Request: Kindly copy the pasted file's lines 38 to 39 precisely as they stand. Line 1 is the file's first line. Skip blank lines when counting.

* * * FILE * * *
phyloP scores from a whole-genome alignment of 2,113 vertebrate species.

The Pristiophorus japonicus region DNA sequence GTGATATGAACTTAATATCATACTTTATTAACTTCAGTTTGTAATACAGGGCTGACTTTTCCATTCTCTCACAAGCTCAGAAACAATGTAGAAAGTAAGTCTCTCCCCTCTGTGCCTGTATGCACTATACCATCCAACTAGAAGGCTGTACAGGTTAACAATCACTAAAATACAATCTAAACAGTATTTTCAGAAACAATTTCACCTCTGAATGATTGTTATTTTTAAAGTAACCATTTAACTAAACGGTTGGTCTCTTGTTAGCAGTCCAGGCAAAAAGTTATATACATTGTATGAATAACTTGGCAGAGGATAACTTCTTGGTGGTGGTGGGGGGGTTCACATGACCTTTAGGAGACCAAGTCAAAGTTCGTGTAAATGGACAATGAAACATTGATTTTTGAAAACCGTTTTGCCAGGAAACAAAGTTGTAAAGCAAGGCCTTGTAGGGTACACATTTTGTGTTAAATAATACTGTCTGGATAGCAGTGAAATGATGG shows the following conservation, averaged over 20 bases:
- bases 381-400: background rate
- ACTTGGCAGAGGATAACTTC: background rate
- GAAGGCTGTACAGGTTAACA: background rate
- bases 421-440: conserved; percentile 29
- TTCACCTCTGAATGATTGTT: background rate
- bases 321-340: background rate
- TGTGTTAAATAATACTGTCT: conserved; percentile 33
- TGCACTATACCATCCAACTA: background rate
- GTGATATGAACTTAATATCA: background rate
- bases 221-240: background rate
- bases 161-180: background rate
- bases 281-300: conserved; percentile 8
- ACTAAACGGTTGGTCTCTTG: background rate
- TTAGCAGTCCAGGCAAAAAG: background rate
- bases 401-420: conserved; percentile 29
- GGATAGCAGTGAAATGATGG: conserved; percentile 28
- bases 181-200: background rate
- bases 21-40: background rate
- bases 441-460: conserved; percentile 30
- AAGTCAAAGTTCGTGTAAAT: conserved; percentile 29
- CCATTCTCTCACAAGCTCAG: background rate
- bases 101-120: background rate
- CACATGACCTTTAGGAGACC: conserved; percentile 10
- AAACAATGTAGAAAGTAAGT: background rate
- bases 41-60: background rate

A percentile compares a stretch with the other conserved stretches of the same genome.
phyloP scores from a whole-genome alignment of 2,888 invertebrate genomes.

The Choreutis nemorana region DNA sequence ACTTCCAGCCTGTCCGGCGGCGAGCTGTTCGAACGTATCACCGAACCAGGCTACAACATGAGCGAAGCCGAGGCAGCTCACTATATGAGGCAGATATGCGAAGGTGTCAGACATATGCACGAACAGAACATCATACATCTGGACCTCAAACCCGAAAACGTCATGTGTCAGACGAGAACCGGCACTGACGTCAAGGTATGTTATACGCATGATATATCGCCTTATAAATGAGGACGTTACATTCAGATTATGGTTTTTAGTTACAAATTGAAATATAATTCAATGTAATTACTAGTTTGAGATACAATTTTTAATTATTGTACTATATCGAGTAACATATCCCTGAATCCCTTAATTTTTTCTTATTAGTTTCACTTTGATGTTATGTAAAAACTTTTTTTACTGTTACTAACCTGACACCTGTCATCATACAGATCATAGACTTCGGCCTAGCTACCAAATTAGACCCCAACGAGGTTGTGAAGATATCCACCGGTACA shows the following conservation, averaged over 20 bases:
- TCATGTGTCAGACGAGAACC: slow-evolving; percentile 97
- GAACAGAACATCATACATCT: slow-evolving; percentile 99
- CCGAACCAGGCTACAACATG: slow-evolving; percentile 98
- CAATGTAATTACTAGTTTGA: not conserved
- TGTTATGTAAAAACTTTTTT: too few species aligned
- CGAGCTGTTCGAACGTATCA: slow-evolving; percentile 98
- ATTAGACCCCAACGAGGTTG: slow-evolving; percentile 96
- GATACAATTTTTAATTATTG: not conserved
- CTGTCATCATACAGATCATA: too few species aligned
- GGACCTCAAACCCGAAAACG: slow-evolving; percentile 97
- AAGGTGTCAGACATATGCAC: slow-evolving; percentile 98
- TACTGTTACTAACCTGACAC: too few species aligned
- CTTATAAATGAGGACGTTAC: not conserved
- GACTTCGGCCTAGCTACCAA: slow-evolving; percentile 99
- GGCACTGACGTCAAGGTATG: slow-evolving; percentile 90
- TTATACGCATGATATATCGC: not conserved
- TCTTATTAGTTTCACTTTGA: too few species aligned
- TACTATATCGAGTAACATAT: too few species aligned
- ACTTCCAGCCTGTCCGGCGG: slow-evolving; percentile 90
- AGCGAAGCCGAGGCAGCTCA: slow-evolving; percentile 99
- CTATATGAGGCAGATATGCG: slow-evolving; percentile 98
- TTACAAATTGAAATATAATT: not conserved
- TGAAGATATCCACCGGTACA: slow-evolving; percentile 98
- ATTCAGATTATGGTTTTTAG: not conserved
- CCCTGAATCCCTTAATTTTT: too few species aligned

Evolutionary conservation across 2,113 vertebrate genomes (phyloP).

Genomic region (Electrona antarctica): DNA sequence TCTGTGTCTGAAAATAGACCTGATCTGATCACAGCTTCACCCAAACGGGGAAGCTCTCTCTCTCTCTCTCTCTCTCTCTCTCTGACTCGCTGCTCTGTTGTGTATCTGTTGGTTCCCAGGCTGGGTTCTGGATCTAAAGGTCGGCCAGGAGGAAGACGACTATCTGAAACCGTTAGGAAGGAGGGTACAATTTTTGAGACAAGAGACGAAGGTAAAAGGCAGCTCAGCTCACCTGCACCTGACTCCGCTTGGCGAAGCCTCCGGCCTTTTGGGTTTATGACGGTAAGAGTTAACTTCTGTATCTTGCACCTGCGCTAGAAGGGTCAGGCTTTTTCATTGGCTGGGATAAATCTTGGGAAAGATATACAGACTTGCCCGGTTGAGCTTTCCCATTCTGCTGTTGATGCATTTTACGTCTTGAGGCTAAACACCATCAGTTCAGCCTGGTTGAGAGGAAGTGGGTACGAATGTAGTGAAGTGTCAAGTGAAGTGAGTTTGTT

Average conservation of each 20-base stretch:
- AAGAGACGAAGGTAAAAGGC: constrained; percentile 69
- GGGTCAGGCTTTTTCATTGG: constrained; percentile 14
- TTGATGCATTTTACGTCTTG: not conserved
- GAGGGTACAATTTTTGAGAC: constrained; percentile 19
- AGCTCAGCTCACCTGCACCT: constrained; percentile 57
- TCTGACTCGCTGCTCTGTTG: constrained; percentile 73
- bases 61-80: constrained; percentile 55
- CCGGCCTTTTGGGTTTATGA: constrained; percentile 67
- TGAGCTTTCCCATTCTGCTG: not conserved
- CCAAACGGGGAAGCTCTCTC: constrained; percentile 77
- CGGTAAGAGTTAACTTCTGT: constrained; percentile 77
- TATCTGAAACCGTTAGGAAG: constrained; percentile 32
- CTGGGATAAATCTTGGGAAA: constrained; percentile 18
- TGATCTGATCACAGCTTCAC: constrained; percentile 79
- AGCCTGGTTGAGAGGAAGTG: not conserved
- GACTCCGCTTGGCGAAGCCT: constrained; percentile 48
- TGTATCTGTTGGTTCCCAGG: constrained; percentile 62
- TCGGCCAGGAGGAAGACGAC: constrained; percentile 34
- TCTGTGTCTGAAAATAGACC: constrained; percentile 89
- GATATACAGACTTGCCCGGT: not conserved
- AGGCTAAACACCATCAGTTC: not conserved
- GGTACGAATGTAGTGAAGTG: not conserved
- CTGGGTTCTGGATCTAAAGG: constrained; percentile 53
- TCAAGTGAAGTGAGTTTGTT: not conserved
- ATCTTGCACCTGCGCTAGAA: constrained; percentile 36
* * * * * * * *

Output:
- GATACAATTTTTAATTATTG: not conserved
- CTGTCATCATACAGATCATA: too few species aligned